Ernest Nathan Morial: Political Figure and Civil Rights Advocate

0 Posted by - November 10, 2020 - Black History, BLACK MEN, LATEST POSTS

Ernest Nathan Morial, also known as Dutch Morial, was an American political figure and a leading civil rights advocate. He was the first African-American mayor of New Orleans, serving from 1978 to 1986.

Morial, a New Orleans native, was born on October 9, 1929 and grew up in the Seventh Ward. His father was Walter Etienne Morial, a cigarmaker, and his mother was Leonie V. (Moore) Morial, a seamstress. He attended Holy Redeemer Elementary School and McDonogh No. 35 Senior High School. He graduated from Xavier University of Louisiana in New Orleans, Louisiana in 1951. In 1954, he became the first African American to receive a law degree from Louisiana State University in Baton Rouge.

Morial attended summer school throughout his law school tenure in order to graduate as the first African American. Morial became well-known as a lawyer fighting to dismantle segregation and as president of the local from 1962 to 1965. He followed in the cautious style of his mentor A.P. Tureaud in preferring to fight for civil rights in courtroom battles rather than through sit-ins and demonstrations.

After unsuccessful electoral races in 1959 and 1963, Morial became the first black member of the Louisiana State Legislature since Reconstruction when he was elected in 1967 to represent a district in New Orleans’ Uptown neighborhood. He ran for an at-large position on New Orleans’ City Council in 1969–1970 and lost narrowly. He then became the first black Juvenile Court judge in Louisiana in 1970.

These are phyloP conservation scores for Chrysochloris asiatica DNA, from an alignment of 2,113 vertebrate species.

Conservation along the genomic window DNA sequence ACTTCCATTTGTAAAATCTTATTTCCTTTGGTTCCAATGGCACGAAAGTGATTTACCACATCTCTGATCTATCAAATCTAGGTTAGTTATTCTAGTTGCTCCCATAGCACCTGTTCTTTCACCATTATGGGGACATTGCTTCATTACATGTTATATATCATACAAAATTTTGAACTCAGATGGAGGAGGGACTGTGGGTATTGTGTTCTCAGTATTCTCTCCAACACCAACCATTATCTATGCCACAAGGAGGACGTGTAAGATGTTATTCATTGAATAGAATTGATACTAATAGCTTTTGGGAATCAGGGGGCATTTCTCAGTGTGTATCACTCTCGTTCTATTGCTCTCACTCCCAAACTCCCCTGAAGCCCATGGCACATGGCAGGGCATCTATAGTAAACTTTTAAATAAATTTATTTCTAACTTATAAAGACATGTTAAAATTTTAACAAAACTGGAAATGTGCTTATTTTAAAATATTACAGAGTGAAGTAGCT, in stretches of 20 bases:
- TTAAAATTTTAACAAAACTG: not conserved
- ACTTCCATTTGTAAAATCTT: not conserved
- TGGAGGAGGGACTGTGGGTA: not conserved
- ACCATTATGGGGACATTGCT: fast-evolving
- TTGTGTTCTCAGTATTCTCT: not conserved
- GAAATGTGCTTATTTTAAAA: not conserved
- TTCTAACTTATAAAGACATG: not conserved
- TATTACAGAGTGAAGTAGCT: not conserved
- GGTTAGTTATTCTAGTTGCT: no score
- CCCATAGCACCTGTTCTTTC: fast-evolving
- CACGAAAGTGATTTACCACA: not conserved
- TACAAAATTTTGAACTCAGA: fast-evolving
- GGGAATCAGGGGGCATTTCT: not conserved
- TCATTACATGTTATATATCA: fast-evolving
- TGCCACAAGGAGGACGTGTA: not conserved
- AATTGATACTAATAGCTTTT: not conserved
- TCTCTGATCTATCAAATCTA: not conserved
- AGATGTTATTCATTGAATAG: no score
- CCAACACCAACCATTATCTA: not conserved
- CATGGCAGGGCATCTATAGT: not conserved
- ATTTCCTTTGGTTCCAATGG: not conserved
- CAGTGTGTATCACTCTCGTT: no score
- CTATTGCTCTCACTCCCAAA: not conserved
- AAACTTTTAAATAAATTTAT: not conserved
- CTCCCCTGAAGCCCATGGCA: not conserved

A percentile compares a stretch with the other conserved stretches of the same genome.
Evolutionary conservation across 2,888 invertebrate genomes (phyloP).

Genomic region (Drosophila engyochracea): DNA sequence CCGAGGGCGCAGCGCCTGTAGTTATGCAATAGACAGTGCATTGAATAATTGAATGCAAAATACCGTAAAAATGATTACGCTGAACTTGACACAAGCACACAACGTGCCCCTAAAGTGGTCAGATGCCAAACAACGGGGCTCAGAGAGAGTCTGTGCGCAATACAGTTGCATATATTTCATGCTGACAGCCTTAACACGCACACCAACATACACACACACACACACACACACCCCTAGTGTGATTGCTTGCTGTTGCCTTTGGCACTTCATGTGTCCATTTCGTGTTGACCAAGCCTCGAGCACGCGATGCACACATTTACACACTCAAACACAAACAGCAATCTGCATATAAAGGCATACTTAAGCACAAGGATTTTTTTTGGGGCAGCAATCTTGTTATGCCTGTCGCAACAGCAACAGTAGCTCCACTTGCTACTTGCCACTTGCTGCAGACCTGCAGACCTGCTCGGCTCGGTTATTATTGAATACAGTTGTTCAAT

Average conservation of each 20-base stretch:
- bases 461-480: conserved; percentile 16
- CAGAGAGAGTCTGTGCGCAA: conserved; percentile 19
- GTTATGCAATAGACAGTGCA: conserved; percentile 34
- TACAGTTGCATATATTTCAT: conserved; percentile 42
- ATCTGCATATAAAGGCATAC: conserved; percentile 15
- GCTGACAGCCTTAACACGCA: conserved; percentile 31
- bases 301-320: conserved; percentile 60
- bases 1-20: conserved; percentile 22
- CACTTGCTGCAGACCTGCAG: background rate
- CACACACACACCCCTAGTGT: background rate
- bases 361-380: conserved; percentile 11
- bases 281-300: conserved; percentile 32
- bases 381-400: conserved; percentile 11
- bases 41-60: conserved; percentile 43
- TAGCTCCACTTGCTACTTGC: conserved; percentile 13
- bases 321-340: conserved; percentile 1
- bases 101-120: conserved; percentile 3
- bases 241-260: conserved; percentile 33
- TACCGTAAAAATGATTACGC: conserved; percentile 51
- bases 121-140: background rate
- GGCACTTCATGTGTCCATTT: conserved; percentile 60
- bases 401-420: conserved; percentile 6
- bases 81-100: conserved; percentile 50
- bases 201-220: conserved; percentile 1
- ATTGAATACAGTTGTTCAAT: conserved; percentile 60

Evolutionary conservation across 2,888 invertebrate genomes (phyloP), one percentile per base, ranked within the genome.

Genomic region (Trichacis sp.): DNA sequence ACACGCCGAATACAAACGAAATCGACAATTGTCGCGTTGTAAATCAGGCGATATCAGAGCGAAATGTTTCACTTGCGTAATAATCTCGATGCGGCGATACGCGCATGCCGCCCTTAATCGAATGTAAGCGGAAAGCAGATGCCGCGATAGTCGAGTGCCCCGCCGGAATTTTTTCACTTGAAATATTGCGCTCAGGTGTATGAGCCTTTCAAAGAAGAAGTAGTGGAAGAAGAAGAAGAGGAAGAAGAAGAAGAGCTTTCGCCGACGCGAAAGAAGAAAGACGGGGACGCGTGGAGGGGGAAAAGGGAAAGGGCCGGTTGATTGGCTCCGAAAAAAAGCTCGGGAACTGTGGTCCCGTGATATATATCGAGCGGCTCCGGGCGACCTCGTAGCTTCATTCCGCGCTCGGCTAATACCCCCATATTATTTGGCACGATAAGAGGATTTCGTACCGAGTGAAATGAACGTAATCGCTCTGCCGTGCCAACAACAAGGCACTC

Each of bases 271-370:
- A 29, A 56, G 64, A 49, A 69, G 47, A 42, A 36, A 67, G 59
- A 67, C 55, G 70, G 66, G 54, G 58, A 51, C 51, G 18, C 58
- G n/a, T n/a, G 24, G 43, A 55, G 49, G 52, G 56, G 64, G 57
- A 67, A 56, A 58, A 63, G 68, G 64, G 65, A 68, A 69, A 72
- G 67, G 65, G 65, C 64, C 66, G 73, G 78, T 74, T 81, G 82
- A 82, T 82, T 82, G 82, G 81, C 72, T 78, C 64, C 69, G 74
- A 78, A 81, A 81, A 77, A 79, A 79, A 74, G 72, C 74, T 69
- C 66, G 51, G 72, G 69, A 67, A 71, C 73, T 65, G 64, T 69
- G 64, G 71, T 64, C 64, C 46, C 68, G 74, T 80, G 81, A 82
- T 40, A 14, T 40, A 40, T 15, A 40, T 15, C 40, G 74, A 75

In the election of 1977 he became the first African American mayor of New Orleans by defeating City Councilman Joseph V. DiRosa, a fellow Democrat allied with former Mayor Victor Schiro, by a vote of 90,500 to 84,300.

Most of Morial’s achievements occurred in his first term as mayor. Expanding upon the efforts of his predecessor Moon Landrieu, Morial redoubled the city’s commitment to affirmative action in hiring city workers and introduced minority hiring quotas for city contractors. The proportion of black employees on the city’s workforce increased from 40% in 1977 to 53% in 1985 under Morial’s tenure. Under Morial’s administration the number of black officers in the NOPD was increased to make up one third of the force.

Morial’s political strength did not end after he left City Hall in 1986. He considered running for mayor again in the election of 1990, and his sudden death in 1989 during the election campaign influenced Mayor Barthelemy’s re-election, since Morial died before he could endorse an opponent.



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